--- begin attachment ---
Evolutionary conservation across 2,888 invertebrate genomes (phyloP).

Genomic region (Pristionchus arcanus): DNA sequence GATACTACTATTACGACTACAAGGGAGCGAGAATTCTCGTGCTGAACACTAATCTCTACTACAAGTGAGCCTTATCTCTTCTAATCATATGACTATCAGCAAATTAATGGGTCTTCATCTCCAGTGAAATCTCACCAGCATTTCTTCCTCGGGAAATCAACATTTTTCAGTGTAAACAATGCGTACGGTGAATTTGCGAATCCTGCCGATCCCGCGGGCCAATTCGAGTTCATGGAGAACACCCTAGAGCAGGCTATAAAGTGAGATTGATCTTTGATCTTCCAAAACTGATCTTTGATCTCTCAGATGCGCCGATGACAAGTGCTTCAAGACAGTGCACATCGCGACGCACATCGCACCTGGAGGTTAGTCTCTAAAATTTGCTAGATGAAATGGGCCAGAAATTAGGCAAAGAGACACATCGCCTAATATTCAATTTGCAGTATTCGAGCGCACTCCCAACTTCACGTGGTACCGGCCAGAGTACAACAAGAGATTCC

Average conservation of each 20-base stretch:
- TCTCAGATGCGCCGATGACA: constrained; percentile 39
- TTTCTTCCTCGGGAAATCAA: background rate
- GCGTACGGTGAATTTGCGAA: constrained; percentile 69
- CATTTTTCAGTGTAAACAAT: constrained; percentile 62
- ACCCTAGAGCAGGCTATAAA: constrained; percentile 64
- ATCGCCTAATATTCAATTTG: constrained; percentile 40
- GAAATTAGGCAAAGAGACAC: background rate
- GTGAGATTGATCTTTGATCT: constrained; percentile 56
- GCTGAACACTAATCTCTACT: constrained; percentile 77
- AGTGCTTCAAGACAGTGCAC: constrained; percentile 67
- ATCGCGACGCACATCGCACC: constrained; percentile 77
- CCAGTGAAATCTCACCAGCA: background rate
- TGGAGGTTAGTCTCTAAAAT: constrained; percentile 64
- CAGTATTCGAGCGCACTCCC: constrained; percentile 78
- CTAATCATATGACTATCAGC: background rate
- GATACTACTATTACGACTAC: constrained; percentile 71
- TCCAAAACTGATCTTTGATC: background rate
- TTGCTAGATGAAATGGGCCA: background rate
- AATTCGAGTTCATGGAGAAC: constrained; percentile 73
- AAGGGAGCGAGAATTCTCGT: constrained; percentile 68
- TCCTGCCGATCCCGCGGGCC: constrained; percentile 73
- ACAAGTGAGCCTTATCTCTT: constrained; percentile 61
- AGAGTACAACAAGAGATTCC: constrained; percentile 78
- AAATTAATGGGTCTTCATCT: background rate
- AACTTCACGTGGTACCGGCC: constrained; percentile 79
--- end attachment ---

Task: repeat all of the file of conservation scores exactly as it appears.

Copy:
Evolutionary conservation across 2,888 invertebrate genomes (phyloP).

Genomic region (Pristionchus arcanus): DNA sequence GATACTACTATTACGACTACAAGGGAGCGAGAATTCTCGTGCTGAACACTAATCTCTACTACAAGTGAGCCTTATCTCTTCTAATCATATGACTATCAGCAAATTAATGGGTCTTCATCTCCAGTGAAATCTCACCAGCATTTCTTCCTCGGGAAATCAACATTTTTCAGTGTAAACAATGCGTACGGTGAATTTGCGAATCCTGCCGATCCCGCGGGCCAATTCGAGTTCATGGAGAACACCCTAGAGCAGGCTATAAAGTGAGATTGATCTTTGATCTTCCAAAACTGATCTTTGATCTCTCAGATGCGCCGATGACAAGTGCTTCAAGACAGTGCACATCGCGACGCACATCGCACCTGGAGGTTAGTCTCTAAAATTTGCTAGATGAAATGGGCCAGAAATTAGGCAAAGAGACACATCGCCTAATATTCAATTTGCAGTATTCGAGCGCACTCCCAACTTCACGTGGTACCGGCCAGAGTACAACAAGAGATTCC

Average conservation of each 20-base stretch:
- TCTCAGATGCGCCGATGACA: constrained; percentile 39
- TTTCTTCCTCGGGAAATCAA: background rate
- GCGTACGGTGAATTTGCGAA: constrained; percentile 69
- CATTTTTCAGTGTAAACAAT: constrained; percentile 62
- ACCCTAGAGCAGGCTATAAA: constrained; percentile 64
- ATCGCCTAATATTCAATTTG: constrained; percentile 40
- GAAATTAGGCAAAGAGACAC: background rate
- GTGAGATTGATCTTTGATCT: constrained; percentile 56
- GCTGAACACTAATCTCTACT: constrained; percentile 77
- AGTGCTTCAAGACAGTGCAC: constrained; percentile 67
- ATCGCGACGCACATCGCACC: constrained; percentile 77
- CCAGTGAAATCTCACCAGCA: background rate
- TGGAGGTTAGTCTCTAAAAT: constrained; percentile 64
- CAGTATTCGAGCGCACTCCC: constrained; percentile 78
- CTAATCATATGACTATCAGC: background rate
- GATACTACTATTACGACTAC: constrained; percentile 71
- TCCAAAACTGATCTTTGATC: background rate
- TTGCTAGATGAAATGGGCCA: background rate
- AATTCGAGTTCATGGAGAAC: constrained; percentile 73
- AAGGGAGCGAGAATTCTCGT: constrained; percentile 68
- TCCTGCCGATCCCGCGGGCC: constrained; percentile 73
- ACAAGTGAGCCTTATCTCTT: constrained; percentile 61
- AGAGTACAACAAGAGATTCC: constrained; percentile 78
- AAATTAATGGGTCTTCATCT: background rate
- AACTTCACGTGGTACCGGCC: constrained; percentile 79